Supporting Agriculturethrough Zoning Jill Clark Director, OSU Center for Farmland Policy Innovation support from the OSU Ag and Resource Law Program This project was supported by the USDA Cooperative State Research, Education and Extension Service, USDA, Grant #2006-38428-16876
Organization • Legal basis for agricultural zoning • “Exemption clause” • Definition of agriculture • Takings • Typical types of agricultural zoning • Some pros and cons • Our study • Results • Focus on agricultural zoning • Recommendations
Exemption Clause“Powers not conferred” - ORC 303.21(A); 519.21 (A) • Ohio zoning law “confers no power” on counties or townships: • To prohibit the use of any land for agricultural purposes • To prohibit the construction or use of buildings or structures • That are incident to agricultural use of the land on which such buildings or structures are located • Including buildings or structures that are used primarily for vinting and selling wine and that are located on land any part of which is used for viticulture • And no zoning certificateshall be required for any such building or structure
Definition of Agriculture - ORC 303.01; 519.01 “Farming; ranching; aquaculture; apiculture; horticulture; viticulture; animal husbandry, including, but not limited to, the care and raising of livestock, equine, and fur-bearing animals; poultry husbandry and the production of poultry and poultry products; dairy production; the production of field crops, tobacco, fruits, vegetables, nursery stock, ornamental shrubs, ornamental trees, flowers, sod, or mushrooms; timber; pasturage; any combination of the foregoing; the processing, drying, storage, and marketing of agricultural products when those activities are conducted in conjunction with, but are secondary to, such husbandry or production.”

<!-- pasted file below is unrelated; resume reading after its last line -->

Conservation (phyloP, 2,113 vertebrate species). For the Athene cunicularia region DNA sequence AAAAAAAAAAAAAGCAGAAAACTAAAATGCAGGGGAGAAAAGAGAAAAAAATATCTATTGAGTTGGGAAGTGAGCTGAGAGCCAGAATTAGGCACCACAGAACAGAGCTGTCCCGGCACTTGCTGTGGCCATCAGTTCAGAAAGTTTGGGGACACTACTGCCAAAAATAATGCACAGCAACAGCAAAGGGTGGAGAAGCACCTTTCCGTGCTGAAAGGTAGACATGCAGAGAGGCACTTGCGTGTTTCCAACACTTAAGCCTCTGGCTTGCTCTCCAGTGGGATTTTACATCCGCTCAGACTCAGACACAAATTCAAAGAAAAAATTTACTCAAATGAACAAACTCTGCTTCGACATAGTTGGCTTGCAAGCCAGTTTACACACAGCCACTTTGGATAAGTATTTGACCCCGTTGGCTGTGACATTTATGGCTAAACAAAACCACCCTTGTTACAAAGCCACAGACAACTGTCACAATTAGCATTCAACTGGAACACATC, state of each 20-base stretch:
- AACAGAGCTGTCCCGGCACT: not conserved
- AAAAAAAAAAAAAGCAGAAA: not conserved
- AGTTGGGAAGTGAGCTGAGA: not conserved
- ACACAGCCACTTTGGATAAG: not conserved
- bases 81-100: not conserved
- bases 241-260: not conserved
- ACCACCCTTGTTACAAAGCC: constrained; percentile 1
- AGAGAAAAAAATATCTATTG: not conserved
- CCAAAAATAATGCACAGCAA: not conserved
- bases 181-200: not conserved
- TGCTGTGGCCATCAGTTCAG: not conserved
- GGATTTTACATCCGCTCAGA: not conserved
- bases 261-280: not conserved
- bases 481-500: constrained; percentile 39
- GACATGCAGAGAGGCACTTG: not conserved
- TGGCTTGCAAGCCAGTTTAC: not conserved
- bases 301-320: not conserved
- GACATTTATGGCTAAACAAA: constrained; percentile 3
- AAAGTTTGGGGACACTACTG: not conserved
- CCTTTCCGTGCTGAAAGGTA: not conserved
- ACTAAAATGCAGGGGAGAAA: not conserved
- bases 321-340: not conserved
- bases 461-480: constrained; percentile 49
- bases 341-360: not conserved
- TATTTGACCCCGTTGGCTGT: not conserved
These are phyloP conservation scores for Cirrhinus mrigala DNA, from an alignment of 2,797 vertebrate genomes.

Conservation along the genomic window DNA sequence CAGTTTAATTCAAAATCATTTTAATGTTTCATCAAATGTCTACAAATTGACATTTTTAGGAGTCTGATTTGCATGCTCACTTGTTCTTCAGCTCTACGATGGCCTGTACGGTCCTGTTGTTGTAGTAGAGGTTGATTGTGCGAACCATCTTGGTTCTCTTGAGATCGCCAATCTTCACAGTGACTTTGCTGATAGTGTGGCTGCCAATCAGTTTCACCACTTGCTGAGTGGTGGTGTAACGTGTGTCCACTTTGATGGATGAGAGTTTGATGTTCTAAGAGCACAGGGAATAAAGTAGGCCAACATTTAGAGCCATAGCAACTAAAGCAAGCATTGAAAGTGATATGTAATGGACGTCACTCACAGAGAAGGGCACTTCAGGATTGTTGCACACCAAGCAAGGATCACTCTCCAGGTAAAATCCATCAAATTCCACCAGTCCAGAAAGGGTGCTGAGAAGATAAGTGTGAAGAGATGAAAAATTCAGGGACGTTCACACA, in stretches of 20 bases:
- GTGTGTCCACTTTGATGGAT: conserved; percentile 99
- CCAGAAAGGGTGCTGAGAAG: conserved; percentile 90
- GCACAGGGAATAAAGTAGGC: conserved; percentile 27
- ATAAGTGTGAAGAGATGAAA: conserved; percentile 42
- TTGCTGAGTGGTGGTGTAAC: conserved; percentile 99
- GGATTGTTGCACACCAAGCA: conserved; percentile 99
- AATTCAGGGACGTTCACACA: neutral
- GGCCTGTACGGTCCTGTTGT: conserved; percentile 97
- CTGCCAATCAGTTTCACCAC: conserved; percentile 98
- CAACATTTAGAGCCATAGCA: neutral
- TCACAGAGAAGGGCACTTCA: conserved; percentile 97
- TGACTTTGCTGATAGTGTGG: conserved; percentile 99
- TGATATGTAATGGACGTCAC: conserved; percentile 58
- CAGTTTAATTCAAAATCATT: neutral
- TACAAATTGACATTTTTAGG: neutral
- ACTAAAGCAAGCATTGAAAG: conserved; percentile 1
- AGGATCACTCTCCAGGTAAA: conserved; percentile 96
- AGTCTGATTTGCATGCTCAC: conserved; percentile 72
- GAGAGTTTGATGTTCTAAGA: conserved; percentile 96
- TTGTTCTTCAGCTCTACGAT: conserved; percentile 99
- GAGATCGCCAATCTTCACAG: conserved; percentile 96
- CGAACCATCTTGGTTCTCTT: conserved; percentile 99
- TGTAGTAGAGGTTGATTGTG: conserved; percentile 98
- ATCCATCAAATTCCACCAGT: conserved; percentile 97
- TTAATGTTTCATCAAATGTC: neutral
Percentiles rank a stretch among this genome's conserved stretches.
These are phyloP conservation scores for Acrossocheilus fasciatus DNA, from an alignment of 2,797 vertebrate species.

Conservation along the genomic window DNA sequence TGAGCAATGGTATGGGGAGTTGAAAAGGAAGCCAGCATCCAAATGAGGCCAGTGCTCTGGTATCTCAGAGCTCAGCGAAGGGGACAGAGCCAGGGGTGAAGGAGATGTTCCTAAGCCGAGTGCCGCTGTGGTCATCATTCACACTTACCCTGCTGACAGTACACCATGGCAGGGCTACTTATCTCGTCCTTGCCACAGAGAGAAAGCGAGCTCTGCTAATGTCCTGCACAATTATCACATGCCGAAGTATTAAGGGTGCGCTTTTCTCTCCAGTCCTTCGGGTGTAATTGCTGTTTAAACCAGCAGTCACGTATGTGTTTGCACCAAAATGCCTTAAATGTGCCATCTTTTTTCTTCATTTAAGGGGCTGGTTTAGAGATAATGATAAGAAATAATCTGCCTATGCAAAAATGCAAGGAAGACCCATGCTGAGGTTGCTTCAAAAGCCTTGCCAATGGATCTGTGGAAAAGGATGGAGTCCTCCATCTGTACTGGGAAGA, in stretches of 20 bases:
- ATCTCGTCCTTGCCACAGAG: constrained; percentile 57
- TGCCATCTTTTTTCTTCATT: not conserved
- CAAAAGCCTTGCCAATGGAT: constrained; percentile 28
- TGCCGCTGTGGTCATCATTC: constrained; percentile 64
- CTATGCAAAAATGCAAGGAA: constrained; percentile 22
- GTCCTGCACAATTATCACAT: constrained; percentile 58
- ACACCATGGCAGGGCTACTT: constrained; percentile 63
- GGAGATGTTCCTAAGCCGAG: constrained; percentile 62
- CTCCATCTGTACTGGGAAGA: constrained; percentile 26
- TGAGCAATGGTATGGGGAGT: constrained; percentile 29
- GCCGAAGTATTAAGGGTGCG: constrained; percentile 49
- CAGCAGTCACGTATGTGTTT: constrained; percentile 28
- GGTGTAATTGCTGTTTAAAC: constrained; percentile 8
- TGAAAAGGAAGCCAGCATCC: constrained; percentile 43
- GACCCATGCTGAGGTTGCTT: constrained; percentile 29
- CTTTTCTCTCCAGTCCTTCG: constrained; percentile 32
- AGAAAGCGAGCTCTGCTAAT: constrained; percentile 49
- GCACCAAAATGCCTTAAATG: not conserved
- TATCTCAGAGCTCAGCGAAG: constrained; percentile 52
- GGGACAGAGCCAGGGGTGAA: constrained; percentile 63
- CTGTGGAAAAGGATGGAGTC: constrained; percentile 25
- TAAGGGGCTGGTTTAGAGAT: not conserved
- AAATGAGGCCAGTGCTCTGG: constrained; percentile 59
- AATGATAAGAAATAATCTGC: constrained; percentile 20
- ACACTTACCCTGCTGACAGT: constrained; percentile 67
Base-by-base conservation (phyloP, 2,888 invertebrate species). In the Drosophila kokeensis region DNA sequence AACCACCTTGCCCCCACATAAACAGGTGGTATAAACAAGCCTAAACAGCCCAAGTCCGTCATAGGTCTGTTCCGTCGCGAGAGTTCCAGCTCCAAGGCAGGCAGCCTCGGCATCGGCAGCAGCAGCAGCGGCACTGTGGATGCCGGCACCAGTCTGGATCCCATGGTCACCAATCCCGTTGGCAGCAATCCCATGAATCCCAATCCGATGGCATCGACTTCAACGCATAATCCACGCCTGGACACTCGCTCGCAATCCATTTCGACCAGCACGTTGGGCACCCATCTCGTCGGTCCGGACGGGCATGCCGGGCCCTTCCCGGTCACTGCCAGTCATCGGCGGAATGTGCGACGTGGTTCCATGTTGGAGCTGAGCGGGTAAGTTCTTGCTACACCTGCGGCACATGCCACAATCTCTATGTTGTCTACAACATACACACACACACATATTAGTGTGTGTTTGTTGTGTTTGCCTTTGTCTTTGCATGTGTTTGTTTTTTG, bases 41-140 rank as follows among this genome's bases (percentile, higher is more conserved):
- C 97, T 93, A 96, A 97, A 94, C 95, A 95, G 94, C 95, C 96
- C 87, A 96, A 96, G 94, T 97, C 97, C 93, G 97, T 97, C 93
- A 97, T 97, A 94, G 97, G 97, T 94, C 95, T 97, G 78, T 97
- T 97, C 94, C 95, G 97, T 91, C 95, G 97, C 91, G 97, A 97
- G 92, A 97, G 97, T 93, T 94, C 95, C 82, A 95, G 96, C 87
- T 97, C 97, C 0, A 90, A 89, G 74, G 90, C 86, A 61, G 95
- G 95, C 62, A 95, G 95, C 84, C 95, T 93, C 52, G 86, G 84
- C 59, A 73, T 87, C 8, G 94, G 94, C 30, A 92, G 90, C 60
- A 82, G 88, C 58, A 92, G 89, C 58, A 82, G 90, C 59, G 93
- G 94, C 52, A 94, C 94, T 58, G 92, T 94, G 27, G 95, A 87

Exceptions to “Powers not conferred”- ORC 519.21 (B) • If in a platted subdivision approved under subdivision law, • Or in any area consisting of 15 or more lots approved under subdivision law that are contiguous to one another, even if divided by a road • Then the township may regulate: • Agriculture on lots of one acre or less • Set back building lines, height, and size of buildings or structures incident to the agricultural use of land • And…(continued)
Exceptions to “Powers not conferred” –ORC 303.21(B); 519.21 (B) The county/township may regulate … • Dairying and animal and poultry husbandry • On lots greater than one acre but not greater than five acres • When at least 35% of the lots are developed • After 35% of the lots are developed, dairying and animal/poultry husbandry shall be considered a nonconforming use of land pursuant to ORC 519.19.
Rural Zoning and AgricultureExceptions to “Powers not conferred” –ORC 303.21(B); 519.21 (B) • But . . .the above exception: • Confers no power on any county/township zoning commission, board of commissioners/township trustees, or board of zoning appeals • To regulate agriculture, buildings or structures, and dairying and animal and poultry husbandry on lots greater than five acres.
Is agricultural zoning a “taking”of property rights? • Must examine “regulatory takings” law in Ohio: • A takings occurs if the regulation “does not substantially advance a legitimate state interest” • Or denies a landowner of “all economically viable use of the land” • Shemo v. Mayfield Hts., Ohio Supreme Court (2002), 95 Ohio St.3d 59
Is it a “taking” of property rights? • Regulatory takings analysis as applied to agricultural zoning: • Failure to allow rezoning from agricultural district to residential district was not a taking because it did not deprive landowner of all economically viable uses of the land • Could still use the land for agricultural purposes • Or for lesser density residential development • Trafalgar Corp. v. Miami County Board of Commissioners, Ohio Supreme Court